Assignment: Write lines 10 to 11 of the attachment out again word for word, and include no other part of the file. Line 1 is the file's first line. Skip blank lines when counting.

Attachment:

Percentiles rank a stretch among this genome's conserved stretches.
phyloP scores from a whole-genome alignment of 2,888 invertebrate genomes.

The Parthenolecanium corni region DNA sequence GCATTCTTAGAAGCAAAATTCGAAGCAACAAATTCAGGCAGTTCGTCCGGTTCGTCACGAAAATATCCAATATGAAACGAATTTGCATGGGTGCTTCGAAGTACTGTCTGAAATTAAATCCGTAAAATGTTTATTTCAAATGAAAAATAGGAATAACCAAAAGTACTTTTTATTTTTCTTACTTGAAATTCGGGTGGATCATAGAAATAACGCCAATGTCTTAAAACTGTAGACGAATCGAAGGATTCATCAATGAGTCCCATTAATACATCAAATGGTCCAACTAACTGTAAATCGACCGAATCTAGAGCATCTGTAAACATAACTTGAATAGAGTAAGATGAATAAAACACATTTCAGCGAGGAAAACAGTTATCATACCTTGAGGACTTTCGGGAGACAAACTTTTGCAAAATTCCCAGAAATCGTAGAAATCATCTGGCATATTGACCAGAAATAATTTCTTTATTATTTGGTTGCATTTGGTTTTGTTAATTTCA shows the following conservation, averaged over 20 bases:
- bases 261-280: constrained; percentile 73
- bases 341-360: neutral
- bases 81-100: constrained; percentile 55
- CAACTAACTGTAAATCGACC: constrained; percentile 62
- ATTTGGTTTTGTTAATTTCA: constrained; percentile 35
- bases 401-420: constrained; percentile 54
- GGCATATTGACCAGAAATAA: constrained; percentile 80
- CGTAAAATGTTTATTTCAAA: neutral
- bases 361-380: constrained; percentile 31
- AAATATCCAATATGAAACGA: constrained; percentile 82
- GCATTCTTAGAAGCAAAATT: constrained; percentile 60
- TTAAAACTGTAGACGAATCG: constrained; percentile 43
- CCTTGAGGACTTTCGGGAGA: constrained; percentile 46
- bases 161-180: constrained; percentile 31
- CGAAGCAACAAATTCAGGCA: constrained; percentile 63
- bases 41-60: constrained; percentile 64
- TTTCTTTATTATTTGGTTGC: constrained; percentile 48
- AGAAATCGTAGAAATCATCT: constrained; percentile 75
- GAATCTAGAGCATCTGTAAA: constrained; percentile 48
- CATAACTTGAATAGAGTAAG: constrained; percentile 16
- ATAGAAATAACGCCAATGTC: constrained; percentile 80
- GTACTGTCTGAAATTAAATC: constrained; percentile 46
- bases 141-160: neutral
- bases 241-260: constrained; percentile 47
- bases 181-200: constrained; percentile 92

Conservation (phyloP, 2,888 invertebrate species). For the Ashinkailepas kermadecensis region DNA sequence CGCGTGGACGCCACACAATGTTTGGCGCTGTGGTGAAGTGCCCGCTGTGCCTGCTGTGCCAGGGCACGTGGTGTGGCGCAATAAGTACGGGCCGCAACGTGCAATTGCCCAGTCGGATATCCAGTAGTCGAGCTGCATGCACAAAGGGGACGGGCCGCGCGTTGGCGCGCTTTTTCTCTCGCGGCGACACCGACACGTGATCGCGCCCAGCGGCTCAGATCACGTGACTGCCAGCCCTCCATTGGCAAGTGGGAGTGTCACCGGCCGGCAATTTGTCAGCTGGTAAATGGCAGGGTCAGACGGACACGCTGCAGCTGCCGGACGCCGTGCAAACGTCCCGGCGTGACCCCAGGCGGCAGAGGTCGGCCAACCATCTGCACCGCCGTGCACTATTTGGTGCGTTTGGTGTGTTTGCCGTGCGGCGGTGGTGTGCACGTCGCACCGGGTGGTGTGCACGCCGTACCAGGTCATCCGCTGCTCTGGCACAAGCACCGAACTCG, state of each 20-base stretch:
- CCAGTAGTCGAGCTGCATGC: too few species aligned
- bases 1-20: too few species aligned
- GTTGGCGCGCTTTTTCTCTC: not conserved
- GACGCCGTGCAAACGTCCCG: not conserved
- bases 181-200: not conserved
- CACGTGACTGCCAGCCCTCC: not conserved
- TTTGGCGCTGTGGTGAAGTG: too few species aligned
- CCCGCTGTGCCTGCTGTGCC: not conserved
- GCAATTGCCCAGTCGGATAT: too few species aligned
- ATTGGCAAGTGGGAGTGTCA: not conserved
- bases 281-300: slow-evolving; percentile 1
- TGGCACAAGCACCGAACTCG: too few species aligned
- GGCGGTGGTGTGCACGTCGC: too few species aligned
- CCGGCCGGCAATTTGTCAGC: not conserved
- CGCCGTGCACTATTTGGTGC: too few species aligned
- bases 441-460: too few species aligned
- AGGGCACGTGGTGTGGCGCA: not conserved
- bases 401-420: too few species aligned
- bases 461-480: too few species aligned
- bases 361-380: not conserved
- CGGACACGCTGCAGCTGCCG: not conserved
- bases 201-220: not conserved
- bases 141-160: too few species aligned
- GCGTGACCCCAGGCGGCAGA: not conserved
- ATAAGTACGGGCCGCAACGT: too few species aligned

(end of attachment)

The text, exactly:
- GGCATATTGACCAGAAATAA: constrained; percentile 80
- CGTAAAATGTTTATTTCAAA: neutral